Brock, P. D., Hasenpusche, J. 2009. The Complete Guide to Stick and Leaf Insects of Australia. 204 Pp. CSIRO Publishing Collingwood, Vic.,

Schnieder, A., Elgar, M. 2010. Facultative sex and reproductive strategies in response to male availability in the spiny stick insect, Extatosoma tiaratum. Australian Journal of Zoology, 2010, 58: 22-233. 

Monday, 18 May 2015

Crickets in the Rain

Late autumn rains bring out the calls of many creatures in the Queensland rainforests. Crickets are contributors to many of the loud sounds we hear after dark. Mole Crickets commence calling on dusk from burrows in the ground. Their calling is low and guttural and continues for 10-15 minutes, then it ceases. They are followed by a number of other cricket species. Among them are the impressive burrowing crickets of the genus Cephalogryllus. At least 13 species occupy the eastern coastal eastern coastal forests of Australia. Each area or mountain range seems to have its own species, and there are some sympatric species. A single species has been described from Western Australia.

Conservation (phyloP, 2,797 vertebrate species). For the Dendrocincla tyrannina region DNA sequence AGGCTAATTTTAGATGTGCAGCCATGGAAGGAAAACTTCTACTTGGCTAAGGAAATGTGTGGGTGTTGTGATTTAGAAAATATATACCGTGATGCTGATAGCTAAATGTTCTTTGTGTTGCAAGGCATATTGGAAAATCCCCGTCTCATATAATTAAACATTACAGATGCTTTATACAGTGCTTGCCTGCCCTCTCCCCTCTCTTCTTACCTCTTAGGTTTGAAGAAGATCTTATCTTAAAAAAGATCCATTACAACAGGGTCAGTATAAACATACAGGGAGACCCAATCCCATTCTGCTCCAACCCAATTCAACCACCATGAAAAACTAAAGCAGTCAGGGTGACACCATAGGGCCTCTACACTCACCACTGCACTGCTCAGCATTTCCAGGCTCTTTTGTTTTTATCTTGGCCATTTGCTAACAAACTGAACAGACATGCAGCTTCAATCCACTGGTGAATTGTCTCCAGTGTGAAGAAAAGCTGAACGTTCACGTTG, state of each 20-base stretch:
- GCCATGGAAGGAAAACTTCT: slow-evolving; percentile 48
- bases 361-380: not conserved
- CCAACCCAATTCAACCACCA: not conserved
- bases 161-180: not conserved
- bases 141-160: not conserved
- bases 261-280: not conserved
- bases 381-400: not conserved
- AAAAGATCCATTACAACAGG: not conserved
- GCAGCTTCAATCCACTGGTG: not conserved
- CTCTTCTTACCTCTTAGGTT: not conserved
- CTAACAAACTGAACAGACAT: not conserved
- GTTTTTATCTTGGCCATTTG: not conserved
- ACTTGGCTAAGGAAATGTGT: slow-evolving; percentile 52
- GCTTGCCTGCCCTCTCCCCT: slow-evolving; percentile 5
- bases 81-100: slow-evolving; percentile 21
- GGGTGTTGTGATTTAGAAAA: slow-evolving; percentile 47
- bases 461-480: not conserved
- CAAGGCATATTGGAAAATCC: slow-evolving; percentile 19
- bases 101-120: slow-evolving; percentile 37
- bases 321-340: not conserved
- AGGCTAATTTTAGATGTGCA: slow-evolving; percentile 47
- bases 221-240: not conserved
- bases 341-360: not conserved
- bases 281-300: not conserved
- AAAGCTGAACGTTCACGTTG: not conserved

Cephalogryllus sp. probably tau Otte & Alexander is commonly heard around Kuranda. Further study is needed to establish its correct identity since a series of different-looking males have been dug from burrows in Kuranda.

This is a large cricket, some 25-27 mm in body length with very sturdy hind legs that are probably used in shaping the burrow. The wings are short and used solely in sound production; the crickets cannot fly. These crickets live in the ground and males sing from the entrance to their burrows on wet nights from February until August. There are many males per unit area in the rainforest but their calls are not synchronised. As a result the background is a continuous din of cricket calls. The ambient "din" can be heard in the recording presented here. The tape recorder was positioned about 16 cm from the entrance to the burrow.